When you say you positioned it that way, do you still mean in terms of positioning to developers?

To users and ultimately to developers. The thing to recognize is that the product is as successful, to a degree, as its users make it. The developers now working on still find it pretty hard to work on, because even though we are venturing projects, and even though we have lots of documentation, and even though we have lots of people who help someone new coming to the project, it's still a huge task. But it's also now an important task politically, culturally, and intellectually, because has been positioned to be that fulcrum.

The political apparatus that you mentioned as well the positioning, what is it that the software, namely the CollabNet system itself, can do to facilitate that? was born using the early version of CollabNet Enterprise Edition. The infrastructure application has substantially evolved, and we've taken advantage of the changes, but the basic architecture of has not really changed in the last nearly five years. We tried to distinguish between the political and functional architecture of versus the CollabNet application architecture but there has usually been some combination or some intermixing.

But to answer more generally your question, yes, it's important to have an infrastructure that is integrated and that allows users and developers and other contributors to exist in the same universe and have access to the same commons. We have that with With the way we've organized, whoever bothers to register—and it's trivial to register—can file an issue or bug report and do something. We give instructions on how to do this and our lists are pretty helpful. Second, the CollabNet application allows people who are more developed contributors, say working on documentation, to be using exactly the same tools as more advanced developers mainly interested in, say, coding; and those advanced developers who are interested in doing coding are using familiar tools, such as CVS, and a version of BugZilla.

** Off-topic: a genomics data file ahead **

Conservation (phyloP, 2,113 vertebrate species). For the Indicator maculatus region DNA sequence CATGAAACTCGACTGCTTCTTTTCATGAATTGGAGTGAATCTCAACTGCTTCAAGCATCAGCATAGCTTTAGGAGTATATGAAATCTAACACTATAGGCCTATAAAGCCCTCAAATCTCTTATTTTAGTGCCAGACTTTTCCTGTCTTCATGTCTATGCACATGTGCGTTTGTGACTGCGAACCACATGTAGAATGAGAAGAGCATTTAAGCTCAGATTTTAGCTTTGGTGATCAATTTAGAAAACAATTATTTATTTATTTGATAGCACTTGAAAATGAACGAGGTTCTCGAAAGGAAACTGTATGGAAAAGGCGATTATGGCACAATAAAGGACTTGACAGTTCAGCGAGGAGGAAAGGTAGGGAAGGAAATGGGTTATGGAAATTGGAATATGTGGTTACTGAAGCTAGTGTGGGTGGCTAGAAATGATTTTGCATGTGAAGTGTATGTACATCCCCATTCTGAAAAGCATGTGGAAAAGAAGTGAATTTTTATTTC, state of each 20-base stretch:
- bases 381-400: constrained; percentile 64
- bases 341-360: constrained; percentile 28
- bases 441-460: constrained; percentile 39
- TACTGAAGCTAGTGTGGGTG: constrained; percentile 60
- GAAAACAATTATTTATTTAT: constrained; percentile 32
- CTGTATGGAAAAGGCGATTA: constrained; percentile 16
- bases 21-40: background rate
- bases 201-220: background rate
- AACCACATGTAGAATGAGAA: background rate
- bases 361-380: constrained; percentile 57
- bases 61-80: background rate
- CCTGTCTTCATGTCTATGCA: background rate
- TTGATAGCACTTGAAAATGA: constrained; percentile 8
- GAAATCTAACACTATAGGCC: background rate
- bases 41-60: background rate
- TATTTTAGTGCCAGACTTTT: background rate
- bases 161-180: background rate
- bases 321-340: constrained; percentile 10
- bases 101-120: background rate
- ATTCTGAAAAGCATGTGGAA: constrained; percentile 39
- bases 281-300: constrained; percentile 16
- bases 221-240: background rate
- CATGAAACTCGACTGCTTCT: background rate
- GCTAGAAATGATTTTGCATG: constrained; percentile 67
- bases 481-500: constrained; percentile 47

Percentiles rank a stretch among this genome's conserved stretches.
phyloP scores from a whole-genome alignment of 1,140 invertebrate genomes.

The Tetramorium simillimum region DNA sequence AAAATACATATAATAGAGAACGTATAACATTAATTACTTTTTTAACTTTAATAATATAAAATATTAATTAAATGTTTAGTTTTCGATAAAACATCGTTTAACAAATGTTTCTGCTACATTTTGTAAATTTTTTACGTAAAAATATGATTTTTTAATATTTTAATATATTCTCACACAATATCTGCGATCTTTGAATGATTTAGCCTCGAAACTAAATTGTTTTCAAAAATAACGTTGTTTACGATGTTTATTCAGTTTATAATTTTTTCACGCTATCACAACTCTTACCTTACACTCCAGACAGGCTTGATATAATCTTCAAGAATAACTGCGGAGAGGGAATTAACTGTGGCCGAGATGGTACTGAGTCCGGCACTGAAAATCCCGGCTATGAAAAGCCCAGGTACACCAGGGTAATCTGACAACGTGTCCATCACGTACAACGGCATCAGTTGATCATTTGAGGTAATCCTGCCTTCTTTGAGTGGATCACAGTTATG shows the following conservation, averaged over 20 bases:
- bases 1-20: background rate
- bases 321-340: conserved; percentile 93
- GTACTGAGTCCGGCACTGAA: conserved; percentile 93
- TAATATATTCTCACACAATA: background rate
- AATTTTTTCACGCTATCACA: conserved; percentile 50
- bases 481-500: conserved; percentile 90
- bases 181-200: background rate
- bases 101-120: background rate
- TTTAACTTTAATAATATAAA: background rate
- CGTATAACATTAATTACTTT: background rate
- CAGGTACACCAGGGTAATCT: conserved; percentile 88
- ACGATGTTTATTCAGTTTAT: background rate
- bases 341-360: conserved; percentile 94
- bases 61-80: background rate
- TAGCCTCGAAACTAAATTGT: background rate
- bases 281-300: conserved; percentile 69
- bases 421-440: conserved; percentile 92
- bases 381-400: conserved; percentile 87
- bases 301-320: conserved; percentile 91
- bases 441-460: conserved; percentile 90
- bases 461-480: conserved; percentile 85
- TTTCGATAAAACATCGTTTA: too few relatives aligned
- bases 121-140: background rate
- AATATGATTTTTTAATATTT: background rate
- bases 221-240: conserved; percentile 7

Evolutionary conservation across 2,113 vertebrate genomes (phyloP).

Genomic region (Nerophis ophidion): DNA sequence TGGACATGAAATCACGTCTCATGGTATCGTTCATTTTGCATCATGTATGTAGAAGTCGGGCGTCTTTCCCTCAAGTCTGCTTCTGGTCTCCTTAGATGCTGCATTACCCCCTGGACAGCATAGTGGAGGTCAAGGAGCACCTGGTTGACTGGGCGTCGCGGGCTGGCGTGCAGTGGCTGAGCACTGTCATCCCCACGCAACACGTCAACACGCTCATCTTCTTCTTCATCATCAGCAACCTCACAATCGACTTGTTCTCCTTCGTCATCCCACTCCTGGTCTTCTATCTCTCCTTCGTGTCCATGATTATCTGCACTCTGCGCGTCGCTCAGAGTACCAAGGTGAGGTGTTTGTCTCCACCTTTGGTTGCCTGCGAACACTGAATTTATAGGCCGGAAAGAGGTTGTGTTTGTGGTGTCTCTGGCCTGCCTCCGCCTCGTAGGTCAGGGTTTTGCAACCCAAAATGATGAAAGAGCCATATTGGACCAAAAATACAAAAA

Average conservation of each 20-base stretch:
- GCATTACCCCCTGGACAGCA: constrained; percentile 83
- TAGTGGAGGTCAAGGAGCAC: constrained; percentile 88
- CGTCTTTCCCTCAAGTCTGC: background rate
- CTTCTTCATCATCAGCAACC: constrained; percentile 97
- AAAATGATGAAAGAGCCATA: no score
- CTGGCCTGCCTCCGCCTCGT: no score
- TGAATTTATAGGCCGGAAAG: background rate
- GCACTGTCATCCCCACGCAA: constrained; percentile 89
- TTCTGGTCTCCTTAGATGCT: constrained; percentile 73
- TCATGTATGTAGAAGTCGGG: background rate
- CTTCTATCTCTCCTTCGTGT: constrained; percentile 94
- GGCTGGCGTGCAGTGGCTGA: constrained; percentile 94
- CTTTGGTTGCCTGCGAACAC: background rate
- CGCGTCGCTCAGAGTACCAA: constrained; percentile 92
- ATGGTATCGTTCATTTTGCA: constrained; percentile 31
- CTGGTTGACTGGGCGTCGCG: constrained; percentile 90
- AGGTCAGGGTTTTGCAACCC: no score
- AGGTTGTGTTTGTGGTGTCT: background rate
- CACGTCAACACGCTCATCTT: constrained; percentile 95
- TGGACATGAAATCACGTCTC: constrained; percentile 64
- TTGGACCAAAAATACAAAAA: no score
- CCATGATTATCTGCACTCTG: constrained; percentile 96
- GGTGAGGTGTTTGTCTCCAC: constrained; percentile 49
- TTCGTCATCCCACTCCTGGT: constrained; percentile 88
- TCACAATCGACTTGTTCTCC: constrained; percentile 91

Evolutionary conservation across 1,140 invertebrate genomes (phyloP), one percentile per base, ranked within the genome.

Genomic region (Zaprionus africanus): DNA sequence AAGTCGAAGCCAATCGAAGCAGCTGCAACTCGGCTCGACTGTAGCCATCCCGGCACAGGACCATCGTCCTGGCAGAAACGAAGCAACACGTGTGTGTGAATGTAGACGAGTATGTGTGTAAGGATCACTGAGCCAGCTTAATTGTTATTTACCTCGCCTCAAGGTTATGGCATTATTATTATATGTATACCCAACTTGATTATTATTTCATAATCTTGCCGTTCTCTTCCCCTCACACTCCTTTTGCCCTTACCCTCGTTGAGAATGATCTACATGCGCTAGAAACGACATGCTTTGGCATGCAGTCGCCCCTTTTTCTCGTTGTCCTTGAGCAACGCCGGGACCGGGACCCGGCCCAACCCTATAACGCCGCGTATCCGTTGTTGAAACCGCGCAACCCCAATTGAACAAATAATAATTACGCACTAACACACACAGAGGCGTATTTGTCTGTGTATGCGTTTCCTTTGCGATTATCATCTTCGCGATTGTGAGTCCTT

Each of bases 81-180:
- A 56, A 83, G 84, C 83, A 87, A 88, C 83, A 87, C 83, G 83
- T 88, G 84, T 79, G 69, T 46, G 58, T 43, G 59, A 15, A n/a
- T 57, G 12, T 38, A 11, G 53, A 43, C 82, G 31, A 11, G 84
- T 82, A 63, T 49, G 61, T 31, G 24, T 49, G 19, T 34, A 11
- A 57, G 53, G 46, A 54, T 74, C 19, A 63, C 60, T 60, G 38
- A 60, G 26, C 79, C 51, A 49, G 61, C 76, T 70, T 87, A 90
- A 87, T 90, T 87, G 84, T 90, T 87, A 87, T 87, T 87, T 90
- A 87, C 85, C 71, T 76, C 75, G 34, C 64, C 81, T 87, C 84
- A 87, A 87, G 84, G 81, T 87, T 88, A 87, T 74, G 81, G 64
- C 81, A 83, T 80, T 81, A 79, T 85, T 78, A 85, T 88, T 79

What about your competitors? I'm switching topics a little bit here, but I don't know in the sense of that I've seen, and maybe I'm just not aware of these, but that I've seen different distributions in the same degree that you do with say, Linux. How would you deal with that as a community?

You mean have a variety of brands? Or flavors? I'd be delighted, provided that the core source retained identity. An interesting philosophical question actually, would be, is a product or a source project? Yes, we distribute binaries and we try to make a good job of distributing those binaries, but does that qualify as commodity? Meaning something that, in the classic sense of commodity, as something that has exchange and market value alone, or does it (and also other open source products) transcend the consumer conception of commodity? I prefer to think that we are more a source project distributing binaries rather than a company distributing a commodity which also distributes source. Mind, the binaries may be awfully good, and packaged in a way that makes them very consumer friendly—shrink-wrapped, say—but I would rather think of us as a source project first

The difference is that if there were, say a dozen upon a dozen people distributing derived versions of, I'd be totally happy about it because at some point if the architecture of is right and the licensing is good, then you would have those people contributing their innovations back to the source project. And that's the whole point of having an open source project. It not only provides value, it generates value. Now, how does Sun feel about this?

That's where I was going with that.

Well, I don't know. I am not an employee of Sun. However, Sun sells its derivative, StarOffice, and that is a derivative, it's shrink-wrapped. Sun, I would guess, looks upon all the other people selling derived versions, and I don't mean Novell with its NLD, or Red Hat's Fedora, or Linspire, or any of those others, but rather a lot of smaller companies selling proprietary (because we use SISSL, which is like BSD [Note: these are licensesSun Industry Standards Source License]) selling some derivative version of for a fair amount of money—there may be about ten of them off-hand, ranging from SOT Office, to Magyar Office, to things you've never heard of. Now it doesn't particularly like those, it doesn't particularly like the fact that IBM is using in its WorkPlace in some unclear fashion, and it would probably like to limit all that and certainly I would, too, for similar reasons. I would like for those profiting from to contribute back. To enjoin contributions, or even merely publications of patches, I think we have to change the licenses. I have found that using SISSL, although it does expand the market, doesn't encourage anyone to contribute back to the project; that's not its point.

The SISSL license should go. I think we should probably change the to the GPL, coupled with a commercial license, or even just the LGPL alone. The point, to restate it, is to encourage development of the source by enjoining contributions via the right license; and to also allow for the possibility of commercialization. But if you want to commercialize or make a profit on the work done by the community, then you should pay for that, not exploit the community.